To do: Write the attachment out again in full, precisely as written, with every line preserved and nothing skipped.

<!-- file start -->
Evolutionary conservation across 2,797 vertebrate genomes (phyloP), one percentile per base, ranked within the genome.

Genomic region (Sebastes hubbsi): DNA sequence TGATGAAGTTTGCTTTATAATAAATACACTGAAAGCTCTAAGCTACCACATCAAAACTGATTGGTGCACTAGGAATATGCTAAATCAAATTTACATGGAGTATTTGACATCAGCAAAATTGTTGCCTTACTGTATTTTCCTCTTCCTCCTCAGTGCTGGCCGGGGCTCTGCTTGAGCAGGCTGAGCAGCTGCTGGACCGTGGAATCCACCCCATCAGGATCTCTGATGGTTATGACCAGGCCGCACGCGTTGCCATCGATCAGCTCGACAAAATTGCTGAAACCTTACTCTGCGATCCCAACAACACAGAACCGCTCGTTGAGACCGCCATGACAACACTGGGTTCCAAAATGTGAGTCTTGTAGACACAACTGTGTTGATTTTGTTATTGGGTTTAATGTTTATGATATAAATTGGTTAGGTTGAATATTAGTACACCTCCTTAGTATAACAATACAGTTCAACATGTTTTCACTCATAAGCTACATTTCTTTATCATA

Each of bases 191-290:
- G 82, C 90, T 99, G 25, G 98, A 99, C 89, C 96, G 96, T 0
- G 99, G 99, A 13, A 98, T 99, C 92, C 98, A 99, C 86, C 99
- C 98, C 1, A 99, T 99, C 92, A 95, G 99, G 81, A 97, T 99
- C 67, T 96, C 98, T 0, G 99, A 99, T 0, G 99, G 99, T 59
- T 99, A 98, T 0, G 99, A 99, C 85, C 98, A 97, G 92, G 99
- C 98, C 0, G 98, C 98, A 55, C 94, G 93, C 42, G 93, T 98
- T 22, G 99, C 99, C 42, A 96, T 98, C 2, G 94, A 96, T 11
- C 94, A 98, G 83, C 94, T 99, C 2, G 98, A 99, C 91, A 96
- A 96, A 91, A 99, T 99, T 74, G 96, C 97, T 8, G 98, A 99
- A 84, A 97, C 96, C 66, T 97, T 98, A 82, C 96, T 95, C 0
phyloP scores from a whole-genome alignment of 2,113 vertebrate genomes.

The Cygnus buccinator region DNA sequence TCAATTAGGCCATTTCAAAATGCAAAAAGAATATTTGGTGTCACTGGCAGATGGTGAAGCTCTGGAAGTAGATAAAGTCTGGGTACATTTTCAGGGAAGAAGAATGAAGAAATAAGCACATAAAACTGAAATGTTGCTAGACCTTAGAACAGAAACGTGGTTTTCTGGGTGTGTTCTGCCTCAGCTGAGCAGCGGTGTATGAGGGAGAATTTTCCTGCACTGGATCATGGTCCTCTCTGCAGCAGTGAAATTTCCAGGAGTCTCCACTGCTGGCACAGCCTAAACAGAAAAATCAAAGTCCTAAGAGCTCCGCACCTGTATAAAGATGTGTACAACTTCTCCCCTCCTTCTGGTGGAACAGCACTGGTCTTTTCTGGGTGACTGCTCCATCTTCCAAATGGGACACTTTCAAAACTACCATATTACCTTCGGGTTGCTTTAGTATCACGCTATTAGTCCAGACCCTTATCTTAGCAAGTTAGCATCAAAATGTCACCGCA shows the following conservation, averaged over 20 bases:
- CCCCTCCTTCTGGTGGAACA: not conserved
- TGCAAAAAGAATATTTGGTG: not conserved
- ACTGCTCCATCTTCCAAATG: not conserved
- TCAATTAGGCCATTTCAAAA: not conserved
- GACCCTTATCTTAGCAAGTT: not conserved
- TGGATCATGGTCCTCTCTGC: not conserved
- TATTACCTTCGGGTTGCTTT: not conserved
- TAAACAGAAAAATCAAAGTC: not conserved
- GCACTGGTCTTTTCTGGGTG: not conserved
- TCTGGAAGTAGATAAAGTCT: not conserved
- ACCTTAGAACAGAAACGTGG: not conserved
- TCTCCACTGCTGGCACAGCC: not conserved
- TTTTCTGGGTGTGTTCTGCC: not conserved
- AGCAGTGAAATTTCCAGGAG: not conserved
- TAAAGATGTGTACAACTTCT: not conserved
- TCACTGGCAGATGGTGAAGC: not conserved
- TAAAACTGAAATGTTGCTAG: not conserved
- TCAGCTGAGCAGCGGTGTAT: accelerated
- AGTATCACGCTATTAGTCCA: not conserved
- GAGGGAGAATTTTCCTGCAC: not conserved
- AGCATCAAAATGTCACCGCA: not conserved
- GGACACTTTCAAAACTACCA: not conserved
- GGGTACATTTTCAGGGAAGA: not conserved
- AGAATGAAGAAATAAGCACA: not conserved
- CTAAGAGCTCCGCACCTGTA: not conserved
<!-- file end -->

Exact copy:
Evolutionary conservation across 2,797 vertebrate genomes (phyloP), one percentile per base, ranked within the genome.

Genomic region (Sebastes hubbsi): DNA sequence TGATGAAGTTTGCTTTATAATAAATACACTGAAAGCTCTAAGCTACCACATCAAAACTGATTGGTGCACTAGGAATATGCTAAATCAAATTTACATGGAGTATTTGACATCAGCAAAATTGTTGCCTTACTGTATTTTCCTCTTCCTCCTCAGTGCTGGCCGGGGCTCTGCTTGAGCAGGCTGAGCAGCTGCTGGACCGTGGAATCCACCCCATCAGGATCTCTGATGGTTATGACCAGGCCGCACGCGTTGCCATCGATCAGCTCGACAAAATTGCTGAAACCTTACTCTGCGATCCCAACAACACAGAACCGCTCGTTGAGACCGCCATGACAACACTGGGTTCCAAAATGTGAGTCTTGTAGACACAACTGTGTTGATTTTGTTATTGGGTTTAATGTTTATGATATAAATTGGTTAGGTTGAATATTAGTACACCTCCTTAGTATAACAATACAGTTCAACATGTTTTCACTCATAAGCTACATTTCTTTATCATA

Each of bases 191-290:
- G 82, C 90, T 99, G 25, G 98, A 99, C 89, C 96, G 96, T 0
- G 99, G 99, A 13, A 98, T 99, C 92, C 98, A 99, C 86, C 99
- C 98, C 1, A 99, T 99, C 92, A 95, G 99, G 81, A 97, T 99
- C 67, T 96, C 98, T 0, G 99, A 99, T 0, G 99, G 99, T 59
- T 99, A 98, T 0, G 99, A 99, C 85, C 98, A 97, G 92, G 99
- C 98, C 0, G 98, C 98, A 55, C 94, G 93, C 42, G 93, T 98
- T 22, G 99, C 99, C 42, A 96, T 98, C 2, G 94, A 96, T 11
- C 94, A 98, G 83, C 94, T 99, C 2, G 98, A 99, C 91, A 96
- A 96, A 91, A 99, T 99, T 74, G 96, C 97, T 8, G 98, A 99
- A 84, A 97, C 96, C 66, T 97, T 98, A 82, C 96, T 95, C 0
phyloP scores from a whole-genome alignment of 2,113 vertebrate genomes.

The Cygnus buccinator region DNA sequence TCAATTAGGCCATTTCAAAATGCAAAAAGAATATTTGGTGTCACTGGCAGATGGTGAAGCTCTGGAAGTAGATAAAGTCTGGGTACATTTTCAGGGAAGAAGAATGAAGAAATAAGCACATAAAACTGAAATGTTGCTAGACCTTAGAACAGAAACGTGGTTTTCTGGGTGTGTTCTGCCTCAGCTGAGCAGCGGTGTATGAGGGAGAATTTTCCTGCACTGGATCATGGTCCTCTCTGCAGCAGTGAAATTTCCAGGAGTCTCCACTGCTGGCACAGCCTAAACAGAAAAATCAAAGTCCTAAGAGCTCCGCACCTGTATAAAGATGTGTACAACTTCTCCCCTCCTTCTGGTGGAACAGCACTGGTCTTTTCTGGGTGACTGCTCCATCTTCCAAATGGGACACTTTCAAAACTACCATATTACCTTCGGGTTGCTTTAGTATCACGCTATTAGTCCAGACCCTTATCTTAGCAAGTTAGCATCAAAATGTCACCGCA shows the following conservation, averaged over 20 bases:
- CCCCTCCTTCTGGTGGAACA: not conserved
- TGCAAAAAGAATATTTGGTG: not conserved
- ACTGCTCCATCTTCCAAATG: not conserved
- TCAATTAGGCCATTTCAAAA: not conserved
- GACCCTTATCTTAGCAAGTT: not conserved
- TGGATCATGGTCCTCTCTGC: not conserved
- TATTACCTTCGGGTTGCTTT: not conserved
- TAAACAGAAAAATCAAAGTC: not conserved
- GCACTGGTCTTTTCTGGGTG: not conserved
- TCTGGAAGTAGATAAAGTCT: not conserved
- ACCTTAGAACAGAAACGTGG: not conserved
- TCTCCACTGCTGGCACAGCC: not conserved
- TTTTCTGGGTGTGTTCTGCC: not conserved
- AGCAGTGAAATTTCCAGGAG: not conserved
- TAAAGATGTGTACAACTTCT: not conserved
- TCACTGGCAGATGGTGAAGC: not conserved
- TAAAACTGAAATGTTGCTAG: not conserved
- TCAGCTGAGCAGCGGTGTAT: accelerated
- AGTATCACGCTATTAGTCCA: not conserved
- GAGGGAGAATTTTCCTGCAC: not conserved
- AGCATCAAAATGTCACCGCA: not conserved
- GGACACTTTCAAAACTACCA: not conserved
- GGGTACATTTTCAGGGAAGA: not conserved
- AGAATGAAGAAATAAGCACA: not conserved
- CTAAGAGCTCCGCACCTGTA: not conserved